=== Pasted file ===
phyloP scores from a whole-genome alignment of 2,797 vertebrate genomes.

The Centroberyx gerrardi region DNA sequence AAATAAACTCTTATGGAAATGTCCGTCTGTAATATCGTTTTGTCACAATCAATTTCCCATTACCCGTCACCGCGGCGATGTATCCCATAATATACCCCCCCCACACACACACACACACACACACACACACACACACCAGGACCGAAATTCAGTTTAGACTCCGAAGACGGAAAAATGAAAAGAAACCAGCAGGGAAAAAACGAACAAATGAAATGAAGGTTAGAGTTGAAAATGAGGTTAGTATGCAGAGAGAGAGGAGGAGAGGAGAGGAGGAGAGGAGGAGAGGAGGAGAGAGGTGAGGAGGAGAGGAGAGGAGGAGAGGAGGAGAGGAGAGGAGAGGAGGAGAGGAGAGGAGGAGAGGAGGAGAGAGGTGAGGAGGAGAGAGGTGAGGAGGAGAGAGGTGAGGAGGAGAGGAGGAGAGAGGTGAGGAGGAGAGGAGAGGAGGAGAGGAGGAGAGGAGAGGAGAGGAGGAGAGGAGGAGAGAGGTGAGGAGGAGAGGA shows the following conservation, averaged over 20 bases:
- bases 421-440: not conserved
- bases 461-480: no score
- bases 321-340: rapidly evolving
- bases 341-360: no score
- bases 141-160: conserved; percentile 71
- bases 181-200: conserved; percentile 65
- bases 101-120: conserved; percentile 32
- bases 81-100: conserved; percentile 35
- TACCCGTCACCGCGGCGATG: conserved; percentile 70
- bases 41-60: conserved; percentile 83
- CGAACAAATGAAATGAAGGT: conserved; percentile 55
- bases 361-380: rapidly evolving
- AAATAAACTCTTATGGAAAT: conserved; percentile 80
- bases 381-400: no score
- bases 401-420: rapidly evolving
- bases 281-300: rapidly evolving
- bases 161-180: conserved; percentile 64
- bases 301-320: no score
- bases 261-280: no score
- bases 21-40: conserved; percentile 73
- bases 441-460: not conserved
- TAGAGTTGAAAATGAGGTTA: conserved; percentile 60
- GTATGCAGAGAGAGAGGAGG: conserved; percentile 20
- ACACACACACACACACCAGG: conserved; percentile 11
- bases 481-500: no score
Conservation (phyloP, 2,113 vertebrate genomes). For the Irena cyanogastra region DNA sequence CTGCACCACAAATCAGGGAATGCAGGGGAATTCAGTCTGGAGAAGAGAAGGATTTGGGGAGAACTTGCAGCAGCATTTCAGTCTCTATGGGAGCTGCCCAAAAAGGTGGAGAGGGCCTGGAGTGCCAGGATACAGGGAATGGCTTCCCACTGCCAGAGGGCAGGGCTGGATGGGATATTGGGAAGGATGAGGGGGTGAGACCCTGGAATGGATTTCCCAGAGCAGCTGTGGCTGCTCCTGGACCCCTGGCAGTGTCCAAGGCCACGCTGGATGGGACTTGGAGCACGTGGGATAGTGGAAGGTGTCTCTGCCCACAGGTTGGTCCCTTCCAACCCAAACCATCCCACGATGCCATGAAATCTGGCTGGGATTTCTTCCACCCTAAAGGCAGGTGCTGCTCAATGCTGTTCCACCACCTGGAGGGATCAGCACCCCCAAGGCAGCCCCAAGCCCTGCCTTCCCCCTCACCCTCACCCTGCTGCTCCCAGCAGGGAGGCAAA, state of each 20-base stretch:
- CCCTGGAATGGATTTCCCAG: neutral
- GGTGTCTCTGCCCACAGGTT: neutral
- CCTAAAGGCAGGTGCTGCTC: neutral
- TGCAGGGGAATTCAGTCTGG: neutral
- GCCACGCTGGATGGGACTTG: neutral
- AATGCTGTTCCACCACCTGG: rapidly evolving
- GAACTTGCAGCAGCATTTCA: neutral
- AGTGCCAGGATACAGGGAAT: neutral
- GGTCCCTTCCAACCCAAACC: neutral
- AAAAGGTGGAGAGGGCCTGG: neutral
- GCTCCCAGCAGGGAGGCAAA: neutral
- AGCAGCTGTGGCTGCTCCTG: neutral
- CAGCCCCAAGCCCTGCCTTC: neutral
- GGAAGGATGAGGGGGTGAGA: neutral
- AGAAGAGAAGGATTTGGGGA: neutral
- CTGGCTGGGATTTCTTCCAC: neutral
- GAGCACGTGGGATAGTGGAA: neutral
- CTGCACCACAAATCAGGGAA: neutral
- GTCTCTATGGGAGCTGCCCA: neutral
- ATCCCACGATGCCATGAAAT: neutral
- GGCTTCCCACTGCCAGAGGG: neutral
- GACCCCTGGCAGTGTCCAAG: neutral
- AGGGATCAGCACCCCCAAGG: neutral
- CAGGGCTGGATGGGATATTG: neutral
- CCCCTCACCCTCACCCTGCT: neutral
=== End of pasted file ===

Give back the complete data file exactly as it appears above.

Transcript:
phyloP scores from a whole-genome alignment of 2,797 vertebrate genomes.

The Centroberyx gerrardi region DNA sequence AAATAAACTCTTATGGAAATGTCCGTCTGTAATATCGTTTTGTCACAATCAATTTCCCATTACCCGTCACCGCGGCGATGTATCCCATAATATACCCCCCCCACACACACACACACACACACACACACACACACACCAGGACCGAAATTCAGTTTAGACTCCGAAGACGGAAAAATGAAAAGAAACCAGCAGGGAAAAAACGAACAAATGAAATGAAGGTTAGAGTTGAAAATGAGGTTAGTATGCAGAGAGAGAGGAGGAGAGGAGAGGAGGAGAGGAGGAGAGGAGGAGAGAGGTGAGGAGGAGAGGAGAGGAGGAGAGGAGGAGAGGAGAGGAGAGGAGGAGAGGAGAGGAGGAGAGGAGGAGAGAGGTGAGGAGGAGAGAGGTGAGGAGGAGAGAGGTGAGGAGGAGAGGAGGAGAGAGGTGAGGAGGAGAGGAGAGGAGGAGAGGAGGAGAGGAGAGGAGAGGAGGAGAGGAGGAGAGAGGTGAGGAGGAGAGGA shows the following conservation, averaged over 20 bases:
- bases 421-440: not conserved
- bases 461-480: no score
- bases 321-340: rapidly evolving
- bases 341-360: no score
- bases 141-160: conserved; percentile 71
- bases 181-200: conserved; percentile 65
- bases 101-120: conserved; percentile 32
- bases 81-100: conserved; percentile 35
- TACCCGTCACCGCGGCGATG: conserved; percentile 70
- bases 41-60: conserved; percentile 83
- CGAACAAATGAAATGAAGGT: conserved; percentile 55
- bases 361-380: rapidly evolving
- AAATAAACTCTTATGGAAAT: conserved; percentile 80
- bases 381-400: no score
- bases 401-420: rapidly evolving
- bases 281-300: rapidly evolving
- bases 161-180: conserved; percentile 64
- bases 301-320: no score
- bases 261-280: no score
- bases 21-40: conserved; percentile 73
- bases 441-460: not conserved
- TAGAGTTGAAAATGAGGTTA: conserved; percentile 60
- GTATGCAGAGAGAGAGGAGG: conserved; percentile 20
- ACACACACACACACACCAGG: conserved; percentile 11
- bases 481-500: no score
Conservation (phyloP, 2,113 vertebrate genomes). For the Irena cyanogastra region DNA sequence CTGCACCACAAATCAGGGAATGCAGGGGAATTCAGTCTGGAGAAGAGAAGGATTTGGGGAGAACTTGCAGCAGCATTTCAGTCTCTATGGGAGCTGCCCAAAAAGGTGGAGAGGGCCTGGAGTGCCAGGATACAGGGAATGGCTTCCCACTGCCAGAGGGCAGGGCTGGATGGGATATTGGGAAGGATGAGGGGGTGAGACCCTGGAATGGATTTCCCAGAGCAGCTGTGGCTGCTCCTGGACCCCTGGCAGTGTCCAAGGCCACGCTGGATGGGACTTGGAGCACGTGGGATAGTGGAAGGTGTCTCTGCCCACAGGTTGGTCCCTTCCAACCCAAACCATCCCACGATGCCATGAAATCTGGCTGGGATTTCTTCCACCCTAAAGGCAGGTGCTGCTCAATGCTGTTCCACCACCTGGAGGGATCAGCACCCCCAAGGCAGCCCCAAGCCCTGCCTTCCCCCTCACCCTCACCCTGCTGCTCCCAGCAGGGAGGCAAA, state of each 20-base stretch:
- CCCTGGAATGGATTTCCCAG: neutral
- GGTGTCTCTGCCCACAGGTT: neutral
- CCTAAAGGCAGGTGCTGCTC: neutral
- TGCAGGGGAATTCAGTCTGG: neutral
- GCCACGCTGGATGGGACTTG: neutral
- AATGCTGTTCCACCACCTGG: rapidly evolving
- GAACTTGCAGCAGCATTTCA: neutral
- AGTGCCAGGATACAGGGAAT: neutral
- GGTCCCTTCCAACCCAAACC: neutral
- AAAAGGTGGAGAGGGCCTGG: neutral
- GCTCCCAGCAGGGAGGCAAA: neutral
- AGCAGCTGTGGCTGCTCCTG: neutral
- CAGCCCCAAGCCCTGCCTTC: neutral
- GGAAGGATGAGGGGGTGAGA: neutral
- AGAAGAGAAGGATTTGGGGA: neutral
- CTGGCTGGGATTTCTTCCAC: neutral
- GAGCACGTGGGATAGTGGAA: neutral
- CTGCACCACAAATCAGGGAA: neutral
- GTCTCTATGGGAGCTGCCCA: neutral
- ATCCCACGATGCCATGAAAT: neutral
- GGCTTCCCACTGCCAGAGGG: neutral
- GACCCCTGGCAGTGTCCAAG: neutral
- AGGGATCAGCACCCCCAAGG: neutral
- CAGGGCTGGATGGGATATTG: neutral
- CCCCTCACCCTCACCCTGCT: neutral